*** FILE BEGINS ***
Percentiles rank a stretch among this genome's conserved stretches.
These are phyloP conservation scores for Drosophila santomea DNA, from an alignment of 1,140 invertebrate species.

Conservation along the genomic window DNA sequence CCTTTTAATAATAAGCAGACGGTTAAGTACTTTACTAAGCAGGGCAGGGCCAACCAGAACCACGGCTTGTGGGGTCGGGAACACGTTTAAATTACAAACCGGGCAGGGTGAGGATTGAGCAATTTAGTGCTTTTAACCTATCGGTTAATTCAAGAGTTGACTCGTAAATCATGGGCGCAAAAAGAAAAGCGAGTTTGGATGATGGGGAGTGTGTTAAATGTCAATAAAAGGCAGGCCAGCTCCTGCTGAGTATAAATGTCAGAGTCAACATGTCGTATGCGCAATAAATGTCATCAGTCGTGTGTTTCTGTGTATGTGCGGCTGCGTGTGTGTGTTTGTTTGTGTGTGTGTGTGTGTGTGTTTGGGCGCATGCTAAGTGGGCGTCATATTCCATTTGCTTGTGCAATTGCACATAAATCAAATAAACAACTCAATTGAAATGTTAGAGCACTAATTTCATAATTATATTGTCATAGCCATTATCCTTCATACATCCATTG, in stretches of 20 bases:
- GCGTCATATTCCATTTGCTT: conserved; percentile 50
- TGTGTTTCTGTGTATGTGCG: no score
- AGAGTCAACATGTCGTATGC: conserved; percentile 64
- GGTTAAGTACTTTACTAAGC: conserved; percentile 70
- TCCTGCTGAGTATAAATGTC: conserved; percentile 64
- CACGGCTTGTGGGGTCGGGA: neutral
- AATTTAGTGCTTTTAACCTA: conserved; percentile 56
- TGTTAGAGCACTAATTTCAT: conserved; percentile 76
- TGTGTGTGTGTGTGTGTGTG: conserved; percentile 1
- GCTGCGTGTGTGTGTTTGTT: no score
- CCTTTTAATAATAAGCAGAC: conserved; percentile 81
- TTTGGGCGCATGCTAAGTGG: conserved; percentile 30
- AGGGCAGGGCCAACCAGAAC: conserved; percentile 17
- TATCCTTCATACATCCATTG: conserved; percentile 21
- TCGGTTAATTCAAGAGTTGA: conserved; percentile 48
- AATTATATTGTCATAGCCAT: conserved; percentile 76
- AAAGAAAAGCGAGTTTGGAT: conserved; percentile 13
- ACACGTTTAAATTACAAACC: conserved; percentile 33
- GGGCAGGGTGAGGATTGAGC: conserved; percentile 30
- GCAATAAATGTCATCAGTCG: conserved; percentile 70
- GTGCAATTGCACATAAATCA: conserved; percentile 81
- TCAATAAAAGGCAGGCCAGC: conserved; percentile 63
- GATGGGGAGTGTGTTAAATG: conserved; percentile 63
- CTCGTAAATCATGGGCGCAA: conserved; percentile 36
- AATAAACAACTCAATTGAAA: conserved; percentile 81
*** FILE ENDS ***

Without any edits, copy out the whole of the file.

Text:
Percentiles rank a stretch among this genome's conserved stretches.
These are phyloP conservation scores for Drosophila santomea DNA, from an alignment of 1,140 invertebrate species.

Conservation along the genomic window DNA sequence CCTTTTAATAATAAGCAGACGGTTAAGTACTTTACTAAGCAGGGCAGGGCCAACCAGAACCACGGCTTGTGGGGTCGGGAACACGTTTAAATTACAAACCGGGCAGGGTGAGGATTGAGCAATTTAGTGCTTTTAACCTATCGGTTAATTCAAGAGTTGACTCGTAAATCATGGGCGCAAAAAGAAAAGCGAGTTTGGATGATGGGGAGTGTGTTAAATGTCAATAAAAGGCAGGCCAGCTCCTGCTGAGTATAAATGTCAGAGTCAACATGTCGTATGCGCAATAAATGTCATCAGTCGTGTGTTTCTGTGTATGTGCGGCTGCGTGTGTGTGTTTGTTTGTGTGTGTGTGTGTGTGTGTTTGGGCGCATGCTAAGTGGGCGTCATATTCCATTTGCTTGTGCAATTGCACATAAATCAAATAAACAACTCAATTGAAATGTTAGAGCACTAATTTCATAATTATATTGTCATAGCCATTATCCTTCATACATCCATTG, in stretches of 20 bases:
- GCGTCATATTCCATTTGCTT: conserved; percentile 50
- TGTGTTTCTGTGTATGTGCG: no score
- AGAGTCAACATGTCGTATGC: conserved; percentile 64
- GGTTAAGTACTTTACTAAGC: conserved; percentile 70
- TCCTGCTGAGTATAAATGTC: conserved; percentile 64
- CACGGCTTGTGGGGTCGGGA: neutral
- AATTTAGTGCTTTTAACCTA: conserved; percentile 56
- TGTTAGAGCACTAATTTCAT: conserved; percentile 76
- TGTGTGTGTGTGTGTGTGTG: conserved; percentile 1
- GCTGCGTGTGTGTGTTTGTT: no score
- CCTTTTAATAATAAGCAGAC: conserved; percentile 81
- TTTGGGCGCATGCTAAGTGG: conserved; percentile 30
- AGGGCAGGGCCAACCAGAAC: conserved; percentile 17
- TATCCTTCATACATCCATTG: conserved; percentile 21
- TCGGTTAATTCAAGAGTTGA: conserved; percentile 48
- AATTATATTGTCATAGCCAT: conserved; percentile 76
- AAAGAAAAGCGAGTTTGGAT: conserved; percentile 13
- ACACGTTTAAATTACAAACC: conserved; percentile 33
- GGGCAGGGTGAGGATTGAGC: conserved; percentile 30
- GCAATAAATGTCATCAGTCG: conserved; percentile 70
- GTGCAATTGCACATAAATCA: conserved; percentile 81
- TCAATAAAAGGCAGGCCAGC: conserved; percentile 63
- GATGGGGAGTGTGTTAAATG: conserved; percentile 63
- CTCGTAAATCATGGGCGCAA: conserved; percentile 36
- AATAAACAACTCAATTGAAA: conserved; percentile 81